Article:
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tional privacy right remains Whalen v. Roe.8 In Whalen, the Court accepted that the right to privacy includes a generalized "right to be let alone," which includes "the individual interest in avoiding disclosure of personal matters." Despite finding a theoretical right to avoid disclosure of intimate personal matters, however, in Whalen the Court allowed New York State to keep a computerized list of prescription records for dangerous drugs and to require physicians to disclose the names of patients for whom they prescribed those drugs. The decision balanced the social interest in informational privacy against the state's ''vital interest in controlling the distribution of dangerous drugs." Finding New York's program to be narrowly tailored and replete with security provisions designed to reduce the danger of unauthorized disclosure, the Supreme Court held that the constitutional balance tilted in favor of the statute. Despite upholding the mandatory compilation and disclosure of prescription data, the Court left the door open to future restrictions in light of technical change, noting that it was "not unaware of the threat to privacy implicit in the accumulation of vast amounts of personal information in computerized data banks or other massive government files." In so doing, the Court set the stage for claims that the Constitution embodies a right to informational privacy, although the Court has yet to expand on this idea in any significant way.9 Despite the considerable power of the decision, lower courts have not capitalized on this constitutional doctrine's promise for improving health care privacy.10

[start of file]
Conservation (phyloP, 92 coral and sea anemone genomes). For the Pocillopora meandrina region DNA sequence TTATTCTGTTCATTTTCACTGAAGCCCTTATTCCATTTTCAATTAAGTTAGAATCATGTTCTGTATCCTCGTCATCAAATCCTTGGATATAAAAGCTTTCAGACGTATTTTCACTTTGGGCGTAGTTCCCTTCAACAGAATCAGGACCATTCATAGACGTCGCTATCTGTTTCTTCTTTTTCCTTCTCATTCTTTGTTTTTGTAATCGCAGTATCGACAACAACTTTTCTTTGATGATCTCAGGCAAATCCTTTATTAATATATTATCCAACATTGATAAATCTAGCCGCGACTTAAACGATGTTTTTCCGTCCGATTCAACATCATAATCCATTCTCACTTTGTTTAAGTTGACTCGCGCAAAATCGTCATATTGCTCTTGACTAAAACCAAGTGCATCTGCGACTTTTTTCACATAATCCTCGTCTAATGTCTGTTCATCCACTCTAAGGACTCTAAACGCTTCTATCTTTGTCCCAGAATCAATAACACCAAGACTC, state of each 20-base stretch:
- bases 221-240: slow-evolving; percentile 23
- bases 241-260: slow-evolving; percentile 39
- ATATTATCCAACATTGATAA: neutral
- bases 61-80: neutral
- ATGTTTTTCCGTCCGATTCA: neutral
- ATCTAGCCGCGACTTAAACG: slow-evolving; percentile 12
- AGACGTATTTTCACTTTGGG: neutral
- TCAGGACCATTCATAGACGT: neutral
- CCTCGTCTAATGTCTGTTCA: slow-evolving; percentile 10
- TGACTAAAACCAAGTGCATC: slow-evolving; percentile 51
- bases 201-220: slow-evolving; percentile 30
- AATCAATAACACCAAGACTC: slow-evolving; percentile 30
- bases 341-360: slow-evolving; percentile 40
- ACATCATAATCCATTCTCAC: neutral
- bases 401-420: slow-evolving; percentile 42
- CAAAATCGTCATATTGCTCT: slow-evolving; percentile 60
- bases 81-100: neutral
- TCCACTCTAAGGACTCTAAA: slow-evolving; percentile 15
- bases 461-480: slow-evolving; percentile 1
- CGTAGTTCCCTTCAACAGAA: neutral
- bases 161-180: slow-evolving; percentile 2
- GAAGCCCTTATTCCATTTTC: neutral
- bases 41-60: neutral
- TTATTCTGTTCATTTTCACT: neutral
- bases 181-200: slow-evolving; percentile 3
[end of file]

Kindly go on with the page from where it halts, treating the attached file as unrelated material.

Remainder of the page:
Weaknesses also exist in the Americans with Disabilities Act (ADA).11 This statute has proven less than efficacious in protecting medical privacy. To begin with, health information per se is not covered by this law. Rather, the ADA's applicability turns on whether or not an impairing condition fits among those conditions that have been found to fall within
429 U.S. 589 (1977).
429 U.S. 599-604 (1977). An alternative view is provided by A. Michael Froomkin (see "Flood Control on the Information Ocean: Living With Anonymity, Digital Cash, and Distributed Databases," available on the World Wide Web at www.law.miami.edu/-froomkin/articles/oceanno.htm).
See, for example, Doe v. Attorney General, 941 F.2d 780, 795 (9th Cir. 1991); American Civil Liberties Union v. Mississippi, 911 F.2d 1066, 1069-1070 (5th Cir. 1990); Walls v. City of Petersburg, 895 F.2d 188, 192-194 (4th Cir. 1990); Gitorerrez v. Lynch, 826 F.2d 1534, 1539 (6th Cir. 1987); Mann v. University of Cincinnati, 824 F.Supp. 1190, 1198-1199 (S.D. Ohio 1993); Doe v. Borough of Barrington, 729 F.Supp. 376, 382 (D.N.J. 1990).
42 U.S.C. §§12111-12117. See Miller, Frances H., and Philip A. Huvos. 1994. "Genetic Blueprints, Employer Cost-Cutting, and the Americans with Disabilities Act," Administrative Law Review 46(369):383. ("Disabilities law has not yet caught up with the recent explosion in genetic technology that now facilitates testing for a wide range of genetic anomalies potentially detrimental to employee health.")